What is the impact of asthma on your child’s sleep?

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The mainly nocturnal nature of asthma has been observed since the 19th century. Asthma causes respiratory symptoms such as wheezing, coughing, or a loss of breath that may lead to waking of the asthmatic child during the night. These symptoms have important consequences on the quality of your child’s sleep. Best medication for the astma is symbicort inhaler. However symbicort cost is high but you can buy it from Prescription Hope at cheap price by using symbicort coupon.

Why do asthma attacks occur at night?

Different mechanisms are responsible for these nocturnal symptoms. One of the causes is the variation of the diameter of the bronchi during the day. The voices of the passage of the air are reduced and reach their minimum diameters between 9 pm and 5 am. This nocturnal closure of the bronchi can cause a loss of ventilation of the order of 30 to 50%. We also find that certain hormones that promote the dilation of the bronchi (adrenaline, norepinephrine) or have an anti-inflammatory action (cortisol), are found in the blood at extremely low rates between midnight and 3 am. Finally, the sensitivity of the bronchi to allergens is at its maximum at night, especially following the increase in blood levels of histamine (substance secreted during an allergic reaction) during sleep.

What are the consequences of these nocturnal asthma attacks on children’s daily lives?

During sleep, the resistance to the passage of air in the bronchi is greater than during the day: the symptoms of asthma will appear more frequently. 
When asthma is severe or poorly controlled, the child will fall asleep already having a reduced airflow in the bronchi. By still losing 30 to 50% of its ventilation during the night, the child may be woken up by an asthma attack . These nocturnal awakenings can cause tiredness on waking, a debt of sleep during the day and drowsiness. We find that children with sleep problems are more concerned with stunting, attention problems, poor school performance, psychological disorders (anxiety, depression) or school absenteeism.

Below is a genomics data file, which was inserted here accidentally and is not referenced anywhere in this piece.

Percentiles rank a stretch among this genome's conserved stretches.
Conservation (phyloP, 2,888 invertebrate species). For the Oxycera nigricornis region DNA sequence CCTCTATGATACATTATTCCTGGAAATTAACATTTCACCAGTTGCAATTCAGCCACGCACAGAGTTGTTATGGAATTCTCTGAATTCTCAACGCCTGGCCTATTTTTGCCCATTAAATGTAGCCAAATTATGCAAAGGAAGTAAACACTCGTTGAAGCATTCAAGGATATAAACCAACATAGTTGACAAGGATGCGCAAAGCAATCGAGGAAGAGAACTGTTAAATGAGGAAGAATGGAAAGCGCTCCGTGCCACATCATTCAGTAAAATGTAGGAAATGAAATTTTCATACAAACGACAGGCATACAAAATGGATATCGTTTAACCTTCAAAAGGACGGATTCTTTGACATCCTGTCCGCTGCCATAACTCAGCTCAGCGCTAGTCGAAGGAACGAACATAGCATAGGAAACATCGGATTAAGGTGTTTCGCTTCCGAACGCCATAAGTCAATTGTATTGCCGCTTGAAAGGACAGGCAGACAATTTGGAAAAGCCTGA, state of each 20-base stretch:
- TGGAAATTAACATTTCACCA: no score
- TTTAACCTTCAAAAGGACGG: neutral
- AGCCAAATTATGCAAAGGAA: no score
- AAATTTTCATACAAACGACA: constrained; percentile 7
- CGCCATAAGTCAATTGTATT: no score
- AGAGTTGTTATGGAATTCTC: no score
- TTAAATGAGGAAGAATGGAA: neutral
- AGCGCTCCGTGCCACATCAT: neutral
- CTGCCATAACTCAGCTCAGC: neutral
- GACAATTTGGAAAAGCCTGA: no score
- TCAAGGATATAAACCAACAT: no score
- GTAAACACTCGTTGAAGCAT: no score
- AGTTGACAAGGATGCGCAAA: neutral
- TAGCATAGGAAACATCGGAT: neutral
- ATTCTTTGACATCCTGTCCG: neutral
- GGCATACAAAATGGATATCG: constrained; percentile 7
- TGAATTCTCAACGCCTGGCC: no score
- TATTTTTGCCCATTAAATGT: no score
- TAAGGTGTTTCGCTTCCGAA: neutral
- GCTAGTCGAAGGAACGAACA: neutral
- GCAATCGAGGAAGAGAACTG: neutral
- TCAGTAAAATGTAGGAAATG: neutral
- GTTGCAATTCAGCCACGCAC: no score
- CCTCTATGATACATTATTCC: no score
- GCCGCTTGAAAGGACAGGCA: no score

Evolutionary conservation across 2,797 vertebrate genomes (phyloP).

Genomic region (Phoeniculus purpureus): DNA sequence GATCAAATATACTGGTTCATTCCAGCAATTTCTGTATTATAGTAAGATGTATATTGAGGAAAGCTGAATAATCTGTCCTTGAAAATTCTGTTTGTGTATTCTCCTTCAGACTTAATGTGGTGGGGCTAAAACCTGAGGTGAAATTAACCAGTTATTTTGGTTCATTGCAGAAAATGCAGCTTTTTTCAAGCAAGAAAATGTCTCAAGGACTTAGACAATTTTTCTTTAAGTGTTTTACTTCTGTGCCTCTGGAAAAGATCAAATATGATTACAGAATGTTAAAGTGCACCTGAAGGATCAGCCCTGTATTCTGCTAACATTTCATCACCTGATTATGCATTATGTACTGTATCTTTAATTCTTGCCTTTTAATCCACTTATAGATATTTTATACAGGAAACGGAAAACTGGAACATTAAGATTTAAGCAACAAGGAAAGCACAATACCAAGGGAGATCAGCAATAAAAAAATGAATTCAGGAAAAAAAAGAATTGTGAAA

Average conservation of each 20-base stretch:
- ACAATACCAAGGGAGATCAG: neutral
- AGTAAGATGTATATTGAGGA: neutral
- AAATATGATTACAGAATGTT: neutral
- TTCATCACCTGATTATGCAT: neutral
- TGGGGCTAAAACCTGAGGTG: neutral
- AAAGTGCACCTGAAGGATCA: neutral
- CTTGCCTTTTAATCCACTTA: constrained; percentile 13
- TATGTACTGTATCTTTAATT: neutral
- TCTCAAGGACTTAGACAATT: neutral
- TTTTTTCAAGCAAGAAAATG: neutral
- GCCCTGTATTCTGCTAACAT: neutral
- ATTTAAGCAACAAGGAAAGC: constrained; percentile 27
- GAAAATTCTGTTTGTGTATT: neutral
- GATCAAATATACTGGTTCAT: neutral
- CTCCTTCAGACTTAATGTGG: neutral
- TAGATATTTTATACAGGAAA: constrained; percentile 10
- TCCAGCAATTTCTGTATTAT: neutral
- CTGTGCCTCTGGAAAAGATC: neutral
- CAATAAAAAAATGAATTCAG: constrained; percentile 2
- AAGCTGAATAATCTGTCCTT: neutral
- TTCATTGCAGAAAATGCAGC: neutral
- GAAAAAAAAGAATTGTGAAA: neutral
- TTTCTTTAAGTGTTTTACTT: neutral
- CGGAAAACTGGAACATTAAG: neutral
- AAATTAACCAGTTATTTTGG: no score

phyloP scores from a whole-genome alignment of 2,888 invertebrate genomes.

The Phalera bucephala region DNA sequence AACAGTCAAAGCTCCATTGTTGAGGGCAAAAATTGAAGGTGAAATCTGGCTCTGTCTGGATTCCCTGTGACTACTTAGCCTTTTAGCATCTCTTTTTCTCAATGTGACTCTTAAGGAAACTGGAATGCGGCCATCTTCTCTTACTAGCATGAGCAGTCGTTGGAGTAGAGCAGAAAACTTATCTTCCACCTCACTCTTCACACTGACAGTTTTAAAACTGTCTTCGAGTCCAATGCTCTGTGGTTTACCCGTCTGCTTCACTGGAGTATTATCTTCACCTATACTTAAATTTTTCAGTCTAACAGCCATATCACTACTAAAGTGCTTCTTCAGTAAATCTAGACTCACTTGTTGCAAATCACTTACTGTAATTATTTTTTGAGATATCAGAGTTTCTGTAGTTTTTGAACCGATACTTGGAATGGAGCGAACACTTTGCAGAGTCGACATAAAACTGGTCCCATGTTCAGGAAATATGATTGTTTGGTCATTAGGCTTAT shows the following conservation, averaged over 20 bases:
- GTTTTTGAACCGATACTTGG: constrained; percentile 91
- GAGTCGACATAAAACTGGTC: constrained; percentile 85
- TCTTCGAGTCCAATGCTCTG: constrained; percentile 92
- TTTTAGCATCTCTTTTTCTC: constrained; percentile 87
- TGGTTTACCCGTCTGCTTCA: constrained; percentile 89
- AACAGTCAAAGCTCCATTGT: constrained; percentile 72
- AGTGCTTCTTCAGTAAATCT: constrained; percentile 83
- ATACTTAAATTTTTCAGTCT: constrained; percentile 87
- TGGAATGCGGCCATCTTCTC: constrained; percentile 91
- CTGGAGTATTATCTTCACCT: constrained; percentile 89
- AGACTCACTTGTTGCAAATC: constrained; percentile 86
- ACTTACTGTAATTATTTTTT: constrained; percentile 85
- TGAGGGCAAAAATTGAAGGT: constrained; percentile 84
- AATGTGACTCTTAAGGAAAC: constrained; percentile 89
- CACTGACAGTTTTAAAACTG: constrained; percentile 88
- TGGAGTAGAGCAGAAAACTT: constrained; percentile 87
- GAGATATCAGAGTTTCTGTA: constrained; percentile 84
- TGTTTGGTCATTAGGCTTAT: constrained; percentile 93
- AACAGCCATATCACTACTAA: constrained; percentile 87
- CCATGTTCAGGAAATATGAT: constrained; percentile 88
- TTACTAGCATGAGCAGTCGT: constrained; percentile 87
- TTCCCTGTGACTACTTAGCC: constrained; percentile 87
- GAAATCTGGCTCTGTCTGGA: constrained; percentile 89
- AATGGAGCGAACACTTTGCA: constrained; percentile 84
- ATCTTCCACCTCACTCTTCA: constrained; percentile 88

How to improve the sleep of children with asthma?

Despite the existence of effective treatments, it is estimated that about 50% of children with asthma have uncontrolled asthma. As we have seen above, poorly controlled asthma is associated with poor sleep quality. To improve the control of asthma, it is recommended to follow a background treatment and to take this treatment very regularly. Good adherence to long-term therapy is the key to a more peaceful sleep and a better quality of life for your child.

To help you follow the treatment, there are various methods:

  • Ritualize the treatment so that your child takes his medicine every day at the same time of the day and at the same place in the house (eg in the morning in the bathroom before brushing).
  • Program sound or visual reminders (alarm, alarm clock, sms) for each moment of taking. Multiply recalls if your child is taking multiple medications that require different time of day.
  • Use devices and applications to control the organization of treatment taking via adjustable reminders, long-term monitoring, and alerts in case of oversights. Studies show an increase in compliance of at least 20% with this type of tool. 

In addition to medical treatment, you can prevent certain seizures by improving the environment of your child. It is advisable to ventilate the room for at least 10 minutes a day, to limit dust and humidity, not to overheat the room, and not to allow pets to enter the room. 
In case of dust mite allergy, it is advisable to use anti-mite covers for your child’s mattress and pillow. Choose a synthetic mattress and pillow instead of feather or down. Wash your sheets once a week at 60 ° C. For soft toys, regular washing (minimum every 3 months) at 60 ° C is also recommended. 
In case of gastroesophageal reflux it is advisable to raise the trunk and the head of your child. Indeed, the elongated position is conducive to the rise of the contents of the stomach to the bronchi. This can lead to inflammation that can trigger coughing or an asthma attack. 
Finally, other chronic respiratory conditions can alter your child’s sleep: allergic rhinitis (very often associated with asthma) or sleep apnea.